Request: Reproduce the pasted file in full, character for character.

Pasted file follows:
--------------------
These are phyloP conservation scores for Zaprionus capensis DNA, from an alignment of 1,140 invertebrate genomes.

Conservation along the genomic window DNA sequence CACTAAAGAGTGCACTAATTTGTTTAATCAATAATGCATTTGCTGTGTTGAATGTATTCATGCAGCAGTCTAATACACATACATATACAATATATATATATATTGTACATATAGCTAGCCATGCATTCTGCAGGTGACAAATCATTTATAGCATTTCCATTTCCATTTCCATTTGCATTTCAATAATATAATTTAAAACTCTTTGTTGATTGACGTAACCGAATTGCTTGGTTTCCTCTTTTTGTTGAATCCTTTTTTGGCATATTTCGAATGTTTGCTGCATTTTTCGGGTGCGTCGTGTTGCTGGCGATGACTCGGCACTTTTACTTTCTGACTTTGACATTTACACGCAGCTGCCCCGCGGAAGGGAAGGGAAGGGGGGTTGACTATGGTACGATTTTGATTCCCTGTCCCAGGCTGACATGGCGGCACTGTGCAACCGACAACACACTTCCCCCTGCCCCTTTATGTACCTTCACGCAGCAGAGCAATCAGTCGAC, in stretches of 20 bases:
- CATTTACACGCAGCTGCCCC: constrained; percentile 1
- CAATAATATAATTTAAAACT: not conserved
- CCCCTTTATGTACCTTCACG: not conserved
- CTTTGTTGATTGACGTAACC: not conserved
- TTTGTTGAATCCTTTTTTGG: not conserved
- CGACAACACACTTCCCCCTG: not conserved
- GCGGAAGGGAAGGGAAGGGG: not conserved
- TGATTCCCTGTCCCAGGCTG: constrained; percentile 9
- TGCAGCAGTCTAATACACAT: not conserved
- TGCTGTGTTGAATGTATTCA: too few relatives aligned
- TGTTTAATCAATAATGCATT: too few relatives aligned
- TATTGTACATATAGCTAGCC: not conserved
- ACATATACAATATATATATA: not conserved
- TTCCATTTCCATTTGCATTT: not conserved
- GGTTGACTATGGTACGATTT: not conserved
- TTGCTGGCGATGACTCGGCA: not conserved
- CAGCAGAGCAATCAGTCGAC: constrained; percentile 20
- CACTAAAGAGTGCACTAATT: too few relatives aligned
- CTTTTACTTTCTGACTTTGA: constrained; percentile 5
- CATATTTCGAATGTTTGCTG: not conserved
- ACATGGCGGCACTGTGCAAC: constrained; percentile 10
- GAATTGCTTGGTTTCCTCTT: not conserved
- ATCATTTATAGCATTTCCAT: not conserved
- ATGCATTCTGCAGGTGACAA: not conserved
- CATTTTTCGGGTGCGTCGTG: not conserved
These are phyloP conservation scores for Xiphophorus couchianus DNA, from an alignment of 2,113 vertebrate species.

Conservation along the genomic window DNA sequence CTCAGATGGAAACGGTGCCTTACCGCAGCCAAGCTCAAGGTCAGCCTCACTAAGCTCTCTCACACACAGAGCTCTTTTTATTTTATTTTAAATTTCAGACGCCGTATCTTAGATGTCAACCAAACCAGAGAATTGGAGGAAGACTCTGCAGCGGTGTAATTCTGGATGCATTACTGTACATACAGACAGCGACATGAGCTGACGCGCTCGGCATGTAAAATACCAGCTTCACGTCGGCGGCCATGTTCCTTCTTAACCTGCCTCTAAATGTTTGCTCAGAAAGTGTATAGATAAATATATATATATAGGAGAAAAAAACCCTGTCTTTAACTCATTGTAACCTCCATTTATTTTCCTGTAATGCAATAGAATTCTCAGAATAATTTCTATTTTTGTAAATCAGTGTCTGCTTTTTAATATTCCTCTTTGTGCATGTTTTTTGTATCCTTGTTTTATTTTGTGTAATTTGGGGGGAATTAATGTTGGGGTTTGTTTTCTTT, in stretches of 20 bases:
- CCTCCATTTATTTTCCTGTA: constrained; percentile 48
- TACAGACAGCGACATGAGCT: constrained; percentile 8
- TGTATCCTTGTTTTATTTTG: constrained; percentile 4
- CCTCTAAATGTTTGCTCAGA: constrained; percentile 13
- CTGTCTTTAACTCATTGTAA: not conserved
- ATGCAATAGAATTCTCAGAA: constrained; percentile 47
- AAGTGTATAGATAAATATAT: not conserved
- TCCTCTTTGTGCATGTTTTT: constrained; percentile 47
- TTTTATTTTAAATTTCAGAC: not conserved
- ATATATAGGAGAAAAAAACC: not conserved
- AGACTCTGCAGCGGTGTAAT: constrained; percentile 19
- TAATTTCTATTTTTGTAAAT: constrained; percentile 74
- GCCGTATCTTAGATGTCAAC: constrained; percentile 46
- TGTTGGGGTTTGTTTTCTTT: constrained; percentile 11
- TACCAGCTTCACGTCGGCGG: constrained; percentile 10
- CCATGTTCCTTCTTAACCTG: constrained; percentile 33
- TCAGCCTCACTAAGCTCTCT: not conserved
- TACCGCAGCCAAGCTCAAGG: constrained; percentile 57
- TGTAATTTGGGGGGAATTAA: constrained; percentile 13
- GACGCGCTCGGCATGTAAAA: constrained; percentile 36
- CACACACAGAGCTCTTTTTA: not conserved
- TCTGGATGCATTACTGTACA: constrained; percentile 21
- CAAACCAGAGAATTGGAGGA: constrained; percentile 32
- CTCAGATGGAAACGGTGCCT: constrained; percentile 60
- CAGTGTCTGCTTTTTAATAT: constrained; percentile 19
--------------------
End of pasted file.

These are phyloP conservation scores for Zaprionus capensis DNA, from an alignment of 1,140 invertebrate genomes.

Conservation along the genomic window DNA sequence CACTAAAGAGTGCACTAATTTGTTTAATCAATAATGCATTTGCTGTGTTGAATGTATTCATGCAGCAGTCTAATACACATACATATACAATATATATATATATTGTACATATAGCTAGCCATGCATTCTGCAGGTGACAAATCATTTATAGCATTTCCATTTCCATTTCCATTTGCATTTCAATAATATAATTTAAAACTCTTTGTTGATTGACGTAACCGAATTGCTTGGTTTCCTCTTTTTGTTGAATCCTTTTTTGGCATATTTCGAATGTTTGCTGCATTTTTCGGGTGCGTCGTGTTGCTGGCGATGACTCGGCACTTTTACTTTCTGACTTTGACATTTACACGCAGCTGCCCCGCGGAAGGGAAGGGAAGGGGGGTTGACTATGGTACGATTTTGATTCCCTGTCCCAGGCTGACATGGCGGCACTGTGCAACCGACAACACACTTCCCCCTGCCCCTTTATGTACCTTCACGCAGCAGAGCAATCAGTCGAC, in stretches of 20 bases:
- CATTTACACGCAGCTGCCCC: constrained; percentile 1
- CAATAATATAATTTAAAACT: not conserved
- CCCCTTTATGTACCTTCACG: not conserved
- CTTTGTTGATTGACGTAACC: not conserved
- TTTGTTGAATCCTTTTTTGG: not conserved
- CGACAACACACTTCCCCCTG: not conserved
- GCGGAAGGGAAGGGAAGGGG: not conserved
- TGATTCCCTGTCCCAGGCTG: constrained; percentile 9
- TGCAGCAGTCTAATACACAT: not conserved
- TGCTGTGTTGAATGTATTCA: too few relatives aligned
- TGTTTAATCAATAATGCATT: too few relatives aligned
- TATTGTACATATAGCTAGCC: not conserved
- ACATATACAATATATATATA: not conserved
- TTCCATTTCCATTTGCATTT: not conserved
- GGTTGACTATGGTACGATTT: not conserved
- TTGCTGGCGATGACTCGGCA: not conserved
- CAGCAGAGCAATCAGTCGAC: constrained; percentile 20
- CACTAAAGAGTGCACTAATT: too few relatives aligned
- CTTTTACTTTCTGACTTTGA: constrained; percentile 5
- CATATTTCGAATGTTTGCTG: not conserved
- ACATGGCGGCACTGTGCAAC: constrained; percentile 10
- GAATTGCTTGGTTTCCTCTT: not conserved
- ATCATTTATAGCATTTCCAT: not conserved
- ATGCATTCTGCAGGTGACAA: not conserved
- CATTTTTCGGGTGCGTCGTG: not conserved
These are phyloP conservation scores for Xiphophorus couchianus DNA, from an alignment of 2,113 vertebrate species.

Conservation along the genomic window DNA sequence CTCAGATGGAAACGGTGCCTTACCGCAGCCAAGCTCAAGGTCAGCCTCACTAAGCTCTCTCACACACAGAGCTCTTTTTATTTTATTTTAAATTTCAGACGCCGTATCTTAGATGTCAACCAAACCAGAGAATTGGAGGAAGACTCTGCAGCGGTGTAATTCTGGATGCATTACTGTACATACAGACAGCGACATGAGCTGACGCGCTCGGCATGTAAAATACCAGCTTCACGTCGGCGGCCATGTTCCTTCTTAACCTGCCTCTAAATGTTTGCTCAGAAAGTGTATAGATAAATATATATATATAGGAGAAAAAAACCCTGTCTTTAACTCATTGTAACCTCCATTTATTTTCCTGTAATGCAATAGAATTCTCAGAATAATTTCTATTTTTGTAAATCAGTGTCTGCTTTTTAATATTCCTCTTTGTGCATGTTTTTTGTATCCTTGTTTTATTTTGTGTAATTTGGGGGGAATTAATGTTGGGGTTTGTTTTCTTT, in stretches of 20 bases:
- CCTCCATTTATTTTCCTGTA: constrained; percentile 48
- TACAGACAGCGACATGAGCT: constrained; percentile 8
- TGTATCCTTGTTTTATTTTG: constrained; percentile 4
- CCTCTAAATGTTTGCTCAGA: constrained; percentile 13
- CTGTCTTTAACTCATTGTAA: not conserved
- ATGCAATAGAATTCTCAGAA: constrained; percentile 47
- AAGTGTATAGATAAATATAT: not conserved
- TCCTCTTTGTGCATGTTTTT: constrained; percentile 47
- TTTTATTTTAAATTTCAGAC: not conserved
- ATATATAGGAGAAAAAAACC: not conserved
- AGACTCTGCAGCGGTGTAAT: constrained; percentile 19
- TAATTTCTATTTTTGTAAAT: constrained; percentile 74
- GCCGTATCTTAGATGTCAAC: constrained; percentile 46
- TGTTGGGGTTTGTTTTCTTT: constrained; percentile 11
- TACCAGCTTCACGTCGGCGG: constrained; percentile 10
- CCATGTTCCTTCTTAACCTG: constrained; percentile 33
- TCAGCCTCACTAAGCTCTCT: not conserved
- TACCGCAGCCAAGCTCAAGG: constrained; percentile 57
- TGTAATTTGGGGGGAATTAA: constrained; percentile 13
- GACGCGCTCGGCATGTAAAA: constrained; percentile 36
- CACACACAGAGCTCTTTTTA: not conserved
- TCTGGATGCATTACTGTACA: constrained; percentile 21
- CAAACCAGAGAATTGGAGGA: constrained; percentile 32
- CTCAGATGGAAACGGTGCCT: constrained; percentile 60
- CAGTGTCTGCTTTTTAATAT: constrained; percentile 19